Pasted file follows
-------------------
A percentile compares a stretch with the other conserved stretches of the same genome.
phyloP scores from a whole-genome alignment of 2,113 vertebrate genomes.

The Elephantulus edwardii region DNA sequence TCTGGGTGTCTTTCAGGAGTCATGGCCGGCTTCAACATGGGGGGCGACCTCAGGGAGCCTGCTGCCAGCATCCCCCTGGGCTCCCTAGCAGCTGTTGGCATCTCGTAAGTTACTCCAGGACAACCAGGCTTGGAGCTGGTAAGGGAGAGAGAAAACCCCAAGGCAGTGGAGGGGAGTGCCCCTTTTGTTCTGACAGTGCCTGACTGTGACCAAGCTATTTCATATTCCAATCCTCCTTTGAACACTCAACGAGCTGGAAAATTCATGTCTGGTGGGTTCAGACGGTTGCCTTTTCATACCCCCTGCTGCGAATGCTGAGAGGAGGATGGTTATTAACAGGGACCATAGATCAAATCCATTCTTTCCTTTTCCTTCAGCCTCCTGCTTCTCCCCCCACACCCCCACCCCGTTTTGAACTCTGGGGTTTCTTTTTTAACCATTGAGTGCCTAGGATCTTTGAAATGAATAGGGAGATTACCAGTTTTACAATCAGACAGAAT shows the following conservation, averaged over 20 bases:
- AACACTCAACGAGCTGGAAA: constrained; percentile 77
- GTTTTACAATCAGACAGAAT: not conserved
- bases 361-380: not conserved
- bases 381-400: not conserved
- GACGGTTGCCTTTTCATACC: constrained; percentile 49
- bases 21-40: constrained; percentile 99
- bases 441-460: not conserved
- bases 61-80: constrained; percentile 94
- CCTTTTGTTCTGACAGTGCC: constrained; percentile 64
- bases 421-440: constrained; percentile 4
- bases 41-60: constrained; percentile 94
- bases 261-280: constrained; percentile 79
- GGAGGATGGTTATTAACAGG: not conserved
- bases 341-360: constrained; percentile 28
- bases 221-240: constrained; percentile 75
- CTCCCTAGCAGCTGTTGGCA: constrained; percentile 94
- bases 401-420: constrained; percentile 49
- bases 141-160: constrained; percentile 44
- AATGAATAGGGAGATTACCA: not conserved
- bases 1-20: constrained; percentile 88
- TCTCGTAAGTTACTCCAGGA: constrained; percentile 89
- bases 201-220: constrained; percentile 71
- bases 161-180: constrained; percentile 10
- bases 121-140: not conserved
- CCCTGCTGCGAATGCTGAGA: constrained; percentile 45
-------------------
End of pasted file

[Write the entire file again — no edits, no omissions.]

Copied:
A percentile compares a stretch with the other conserved stretches of the same genome.
phyloP scores from a whole-genome alignment of 2,113 vertebrate genomes.

The Elephantulus edwardii region DNA sequence TCTGGGTGTCTTTCAGGAGTCATGGCCGGCTTCAACATGGGGGGCGACCTCAGGGAGCCTGCTGCCAGCATCCCCCTGGGCTCCCTAGCAGCTGTTGGCATCTCGTAAGTTACTCCAGGACAACCAGGCTTGGAGCTGGTAAGGGAGAGAGAAAACCCCAAGGCAGTGGAGGGGAGTGCCCCTTTTGTTCTGACAGTGCCTGACTGTGACCAAGCTATTTCATATTCCAATCCTCCTTTGAACACTCAACGAGCTGGAAAATTCATGTCTGGTGGGTTCAGACGGTTGCCTTTTCATACCCCCTGCTGCGAATGCTGAGAGGAGGATGGTTATTAACAGGGACCATAGATCAAATCCATTCTTTCCTTTTCCTTCAGCCTCCTGCTTCTCCCCCCACACCCCCACCCCGTTTTGAACTCTGGGGTTTCTTTTTTAACCATTGAGTGCCTAGGATCTTTGAAATGAATAGGGAGATTACCAGTTTTACAATCAGACAGAAT shows the following conservation, averaged over 20 bases:
- AACACTCAACGAGCTGGAAA: constrained; percentile 77
- GTTTTACAATCAGACAGAAT: not conserved
- bases 361-380: not conserved
- bases 381-400: not conserved
- GACGGTTGCCTTTTCATACC: constrained; percentile 49
- bases 21-40: constrained; percentile 99
- bases 441-460: not conserved
- bases 61-80: constrained; percentile 94
- CCTTTTGTTCTGACAGTGCC: constrained; percentile 64
- bases 421-440: constrained; percentile 4
- bases 41-60: constrained; percentile 94
- bases 261-280: constrained; percentile 79
- GGAGGATGGTTATTAACAGG: not conserved
- bases 341-360: constrained; percentile 28
- bases 221-240: constrained; percentile 75
- CTCCCTAGCAGCTGTTGGCA: constrained; percentile 94
- bases 401-420: constrained; percentile 49
- bases 141-160: constrained; percentile 44
- AATGAATAGGGAGATTACCA: not conserved
- bases 1-20: constrained; percentile 88
- TCTCGTAAGTTACTCCAGGA: constrained; percentile 89
- bases 201-220: constrained; percentile 71
- bases 161-180: constrained; percentile 10
- bases 121-140: not conserved
- CCCTGCTGCGAATGCTGAGA: constrained; percentile 45